A beard, a club and a desperate attempt to survive St. Patrick’s Day

by the Night Writer

What’s a little regurgitation on St. Patrick’s Day? Here’s a favorite piece describing the adventures – and misadventures – of my first St. Patrick’s Day in college.

I don’t think there will ever be a St. Patrick’s Day when I don’t think about my first semester of college when I enrolled in the Spring term at the University of Missouri-Rolla campus. UMR is mainly an engineering college but it was close to where I lived at the time and a convenient way for me to knock out some general liberal arts credits before transferring to the main Mizzou campus in Columbia.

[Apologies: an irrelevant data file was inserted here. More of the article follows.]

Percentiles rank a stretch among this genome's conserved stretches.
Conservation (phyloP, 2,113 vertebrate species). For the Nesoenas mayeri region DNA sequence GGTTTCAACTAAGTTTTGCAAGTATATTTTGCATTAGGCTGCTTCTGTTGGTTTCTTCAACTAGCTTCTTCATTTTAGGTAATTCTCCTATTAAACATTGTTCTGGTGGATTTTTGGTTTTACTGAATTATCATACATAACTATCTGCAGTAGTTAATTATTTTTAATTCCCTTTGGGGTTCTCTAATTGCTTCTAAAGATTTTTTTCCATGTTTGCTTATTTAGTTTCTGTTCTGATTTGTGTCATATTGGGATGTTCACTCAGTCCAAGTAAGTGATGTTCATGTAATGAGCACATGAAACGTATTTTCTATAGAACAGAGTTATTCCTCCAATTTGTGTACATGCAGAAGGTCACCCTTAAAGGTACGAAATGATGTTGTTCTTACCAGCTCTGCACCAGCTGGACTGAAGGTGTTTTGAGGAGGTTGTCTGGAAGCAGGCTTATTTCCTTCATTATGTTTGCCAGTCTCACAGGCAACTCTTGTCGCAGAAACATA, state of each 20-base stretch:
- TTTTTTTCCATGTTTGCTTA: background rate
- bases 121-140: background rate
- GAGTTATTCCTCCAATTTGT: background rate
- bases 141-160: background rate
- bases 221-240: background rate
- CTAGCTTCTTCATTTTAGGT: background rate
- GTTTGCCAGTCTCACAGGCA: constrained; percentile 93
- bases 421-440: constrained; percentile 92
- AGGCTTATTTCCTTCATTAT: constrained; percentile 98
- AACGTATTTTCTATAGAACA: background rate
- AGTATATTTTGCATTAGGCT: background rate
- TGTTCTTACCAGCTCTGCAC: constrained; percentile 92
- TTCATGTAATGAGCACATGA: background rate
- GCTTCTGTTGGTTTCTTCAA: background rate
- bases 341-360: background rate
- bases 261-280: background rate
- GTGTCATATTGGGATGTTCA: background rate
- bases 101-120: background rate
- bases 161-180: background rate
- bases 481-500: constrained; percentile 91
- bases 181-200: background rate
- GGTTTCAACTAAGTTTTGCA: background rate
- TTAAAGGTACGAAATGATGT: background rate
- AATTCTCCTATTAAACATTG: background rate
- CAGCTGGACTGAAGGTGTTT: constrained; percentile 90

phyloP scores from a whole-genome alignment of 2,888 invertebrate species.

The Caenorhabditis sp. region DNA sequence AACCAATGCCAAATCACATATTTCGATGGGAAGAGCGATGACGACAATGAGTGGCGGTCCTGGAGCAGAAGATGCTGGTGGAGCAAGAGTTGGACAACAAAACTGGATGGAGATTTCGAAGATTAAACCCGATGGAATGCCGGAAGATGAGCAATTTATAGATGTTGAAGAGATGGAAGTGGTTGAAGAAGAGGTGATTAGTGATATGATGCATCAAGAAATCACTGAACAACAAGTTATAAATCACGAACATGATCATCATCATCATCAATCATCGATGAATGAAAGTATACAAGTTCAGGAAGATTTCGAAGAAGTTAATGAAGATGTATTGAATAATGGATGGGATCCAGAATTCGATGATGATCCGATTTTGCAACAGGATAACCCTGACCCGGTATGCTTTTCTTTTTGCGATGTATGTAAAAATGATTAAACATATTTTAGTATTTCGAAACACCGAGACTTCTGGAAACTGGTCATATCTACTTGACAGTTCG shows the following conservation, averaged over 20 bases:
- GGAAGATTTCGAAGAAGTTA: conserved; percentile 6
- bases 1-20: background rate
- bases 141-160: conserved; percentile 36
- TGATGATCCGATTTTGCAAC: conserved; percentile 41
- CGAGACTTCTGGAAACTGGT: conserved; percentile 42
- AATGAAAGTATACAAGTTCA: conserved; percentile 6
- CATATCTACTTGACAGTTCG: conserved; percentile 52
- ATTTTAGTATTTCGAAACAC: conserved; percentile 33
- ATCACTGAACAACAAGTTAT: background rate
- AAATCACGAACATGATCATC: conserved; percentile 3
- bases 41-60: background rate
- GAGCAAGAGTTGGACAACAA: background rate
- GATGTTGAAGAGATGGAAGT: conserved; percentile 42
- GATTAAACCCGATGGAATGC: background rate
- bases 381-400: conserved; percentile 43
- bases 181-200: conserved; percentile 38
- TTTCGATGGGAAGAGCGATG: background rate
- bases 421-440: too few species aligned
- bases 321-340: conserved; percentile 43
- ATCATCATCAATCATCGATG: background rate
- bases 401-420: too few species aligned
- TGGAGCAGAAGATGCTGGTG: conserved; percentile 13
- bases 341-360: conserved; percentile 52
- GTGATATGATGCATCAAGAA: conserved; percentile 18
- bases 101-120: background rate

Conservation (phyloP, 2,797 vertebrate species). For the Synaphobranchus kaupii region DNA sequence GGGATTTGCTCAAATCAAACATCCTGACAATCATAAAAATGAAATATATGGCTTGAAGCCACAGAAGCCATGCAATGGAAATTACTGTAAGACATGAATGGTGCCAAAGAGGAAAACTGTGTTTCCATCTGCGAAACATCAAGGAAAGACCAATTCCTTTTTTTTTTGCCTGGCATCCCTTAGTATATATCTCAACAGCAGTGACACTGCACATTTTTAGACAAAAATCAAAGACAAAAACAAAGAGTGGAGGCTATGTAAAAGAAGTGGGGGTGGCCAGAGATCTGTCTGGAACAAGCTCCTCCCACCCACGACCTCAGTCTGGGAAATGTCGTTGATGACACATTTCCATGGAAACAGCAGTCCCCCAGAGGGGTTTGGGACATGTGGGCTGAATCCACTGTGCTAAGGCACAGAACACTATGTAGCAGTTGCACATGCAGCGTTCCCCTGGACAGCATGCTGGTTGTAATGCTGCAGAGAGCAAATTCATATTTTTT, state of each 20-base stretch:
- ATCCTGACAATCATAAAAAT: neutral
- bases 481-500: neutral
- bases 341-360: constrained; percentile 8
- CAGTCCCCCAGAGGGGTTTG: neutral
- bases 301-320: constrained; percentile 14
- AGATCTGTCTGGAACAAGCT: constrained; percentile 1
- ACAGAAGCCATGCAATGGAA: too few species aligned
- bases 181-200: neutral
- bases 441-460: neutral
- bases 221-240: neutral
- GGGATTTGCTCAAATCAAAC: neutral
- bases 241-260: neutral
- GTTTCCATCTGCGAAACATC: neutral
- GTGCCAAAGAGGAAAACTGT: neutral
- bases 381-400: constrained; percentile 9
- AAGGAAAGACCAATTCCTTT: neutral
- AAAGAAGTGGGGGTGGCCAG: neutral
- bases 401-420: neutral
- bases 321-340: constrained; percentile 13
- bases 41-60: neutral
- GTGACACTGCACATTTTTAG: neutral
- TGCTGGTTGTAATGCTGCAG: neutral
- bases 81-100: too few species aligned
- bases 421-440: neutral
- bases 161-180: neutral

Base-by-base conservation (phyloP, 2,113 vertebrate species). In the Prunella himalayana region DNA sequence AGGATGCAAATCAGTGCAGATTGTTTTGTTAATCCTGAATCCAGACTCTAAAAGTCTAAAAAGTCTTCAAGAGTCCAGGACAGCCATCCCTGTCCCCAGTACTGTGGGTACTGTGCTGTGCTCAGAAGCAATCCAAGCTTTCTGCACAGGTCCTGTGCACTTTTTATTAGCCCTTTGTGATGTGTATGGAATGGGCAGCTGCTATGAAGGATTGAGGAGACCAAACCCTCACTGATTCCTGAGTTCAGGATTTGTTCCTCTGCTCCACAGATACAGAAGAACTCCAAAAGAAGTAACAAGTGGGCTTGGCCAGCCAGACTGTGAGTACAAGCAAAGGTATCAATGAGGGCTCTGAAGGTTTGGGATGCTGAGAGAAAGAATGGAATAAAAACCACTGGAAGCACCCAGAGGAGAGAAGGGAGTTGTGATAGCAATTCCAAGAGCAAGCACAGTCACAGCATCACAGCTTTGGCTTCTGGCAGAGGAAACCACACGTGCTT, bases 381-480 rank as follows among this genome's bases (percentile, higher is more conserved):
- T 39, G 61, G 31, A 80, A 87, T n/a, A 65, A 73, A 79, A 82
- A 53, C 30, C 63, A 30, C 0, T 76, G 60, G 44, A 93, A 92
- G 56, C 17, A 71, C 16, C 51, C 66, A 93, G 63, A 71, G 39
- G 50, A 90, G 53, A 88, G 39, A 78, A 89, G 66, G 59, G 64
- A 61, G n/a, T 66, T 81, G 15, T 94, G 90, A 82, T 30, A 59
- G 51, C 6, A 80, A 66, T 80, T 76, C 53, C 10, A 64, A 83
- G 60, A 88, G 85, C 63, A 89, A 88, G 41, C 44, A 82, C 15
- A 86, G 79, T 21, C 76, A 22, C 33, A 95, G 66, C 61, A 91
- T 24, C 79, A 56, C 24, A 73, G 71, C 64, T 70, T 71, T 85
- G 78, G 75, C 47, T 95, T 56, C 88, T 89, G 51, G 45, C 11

St. Patrick’s “Day” was actually a 10-day party at UMR. The campus was about 90% male then, almost all in grueling engineering classes that seemed to require binge drinking in order to cope. The reason St. Pat is such a big deal at UMR is because he is deemed to be the patron saint of engineers for having driven the snakes from Ireland and thereby creating the first worm drive (engineering humor). The rites and festivities of the season were under the auspices of the St. Pat’s Board: upper-classmen (some I think were in their 30s) elected by their fraternities, eating clubs and campus organizations. For most of the year their duties seemed to be based around regular “meetings” marked by drinking and carousing. Come March, however, they were especially prominent in their filthy green coats (part of their semi-secret initiation rites) as they enforced the rules and protocols of the holiday (for those familiar with the St. Paul Winter Carnival – especially in the older days – think green Vulcans).